Safely Reducing Avoidable Conveyance Programme

Stroke Video Conferencing

Brief Description of Initiative

LAS and UCLH have set up Video Conferencing from scene to assist in the triage and treatment of patients suffering from symptoms of stroke.

Patients are assessed and triaged to either the HASU, the TIA clinic or the local ED.

Date Initiative was introduced in Trust

18th April 2020.

Date of upload or review

Uploaded to Repository 18th July 2020.
Updated on Repository 26th Feb 2021.

Introduced as part of COVID-19 response?


Background Context

Traditionally, all FAST positive patients are taken to the HASU for further assessment. All TIA patients are taken to the Local ED for assessment.

During COVID-19 LAS and UCLH saw an opportunity to enhance the triage of these patients to ensure that they were conveyed to the best place for their presenting condition.

Which specific patient group or presenting need is this response targeted at?

Patients suffering from stroke type symptoms.

Geographical area or location covered by this response model

North Central London, population circa 1.27 million.

Key Aims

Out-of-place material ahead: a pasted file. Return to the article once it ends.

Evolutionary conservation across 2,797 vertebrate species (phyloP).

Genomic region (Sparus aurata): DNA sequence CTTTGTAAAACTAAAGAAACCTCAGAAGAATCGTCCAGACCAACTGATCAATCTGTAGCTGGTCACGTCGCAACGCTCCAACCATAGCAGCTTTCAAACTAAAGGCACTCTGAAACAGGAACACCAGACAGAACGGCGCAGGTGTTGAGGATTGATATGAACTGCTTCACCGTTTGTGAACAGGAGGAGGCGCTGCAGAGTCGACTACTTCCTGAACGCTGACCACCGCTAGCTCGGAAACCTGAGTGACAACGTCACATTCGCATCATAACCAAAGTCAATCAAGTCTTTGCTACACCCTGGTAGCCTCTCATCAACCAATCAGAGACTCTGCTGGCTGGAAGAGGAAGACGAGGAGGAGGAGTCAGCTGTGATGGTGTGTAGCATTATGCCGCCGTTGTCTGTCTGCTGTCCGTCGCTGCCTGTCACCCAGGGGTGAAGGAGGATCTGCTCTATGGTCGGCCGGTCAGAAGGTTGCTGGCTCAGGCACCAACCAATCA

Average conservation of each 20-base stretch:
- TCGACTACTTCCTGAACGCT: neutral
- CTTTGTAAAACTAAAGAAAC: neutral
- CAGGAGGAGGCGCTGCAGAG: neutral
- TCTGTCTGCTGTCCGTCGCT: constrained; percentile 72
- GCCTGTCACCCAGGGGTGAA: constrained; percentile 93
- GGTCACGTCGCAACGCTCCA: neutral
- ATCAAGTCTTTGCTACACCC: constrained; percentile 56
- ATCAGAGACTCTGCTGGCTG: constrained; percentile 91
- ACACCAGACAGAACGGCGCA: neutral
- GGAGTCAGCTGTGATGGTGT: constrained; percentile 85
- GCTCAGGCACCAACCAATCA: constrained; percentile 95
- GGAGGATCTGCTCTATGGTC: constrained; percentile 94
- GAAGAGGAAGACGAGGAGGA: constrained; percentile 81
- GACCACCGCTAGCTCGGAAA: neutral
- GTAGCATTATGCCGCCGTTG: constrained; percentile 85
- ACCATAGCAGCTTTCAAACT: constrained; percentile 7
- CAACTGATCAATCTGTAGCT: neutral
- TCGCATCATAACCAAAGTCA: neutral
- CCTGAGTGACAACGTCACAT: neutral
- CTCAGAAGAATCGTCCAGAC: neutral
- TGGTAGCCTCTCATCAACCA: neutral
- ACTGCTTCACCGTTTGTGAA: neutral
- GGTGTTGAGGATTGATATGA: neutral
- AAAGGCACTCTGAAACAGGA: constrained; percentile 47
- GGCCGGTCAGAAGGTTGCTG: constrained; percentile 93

• Ensure the right care at the right place first time for patients suffering from stroke symptoms
  • Faster door to needle times for patients requiring intervention
  • Reduction in number of stroke mimics presenting at the HASU
  • Reduction in number of patients suffering from low risk TIAs attending ED departments.
Benefits for Patients
  • Minimised exposure to Covid-19
  • Enhanced neurological assessment from a multi-disciplinary team
  • Faster treatment at a local ED if the likely diagnosis is non stroke
  • Treatment for Stroke at HASU even if FAST –VE.
Benefits for Trust or System
  • Reduction in secondary transfers
  • Reduction in Job Cycle time
  • Educational benefit for LAS clinicians
  • Reduction in number of non-stroke patients arriving at HASU
  • Increase in the number of patients who can be treated directly at the HASU with subtle signs of stroke
  • Faster door to needle time as HASU clinicians are better briefed on the incoming patient



1.     How long has this initiative been operational?

Since May 2020.

2.     Days / Hours of operation:

24/7 since 15th May 2020.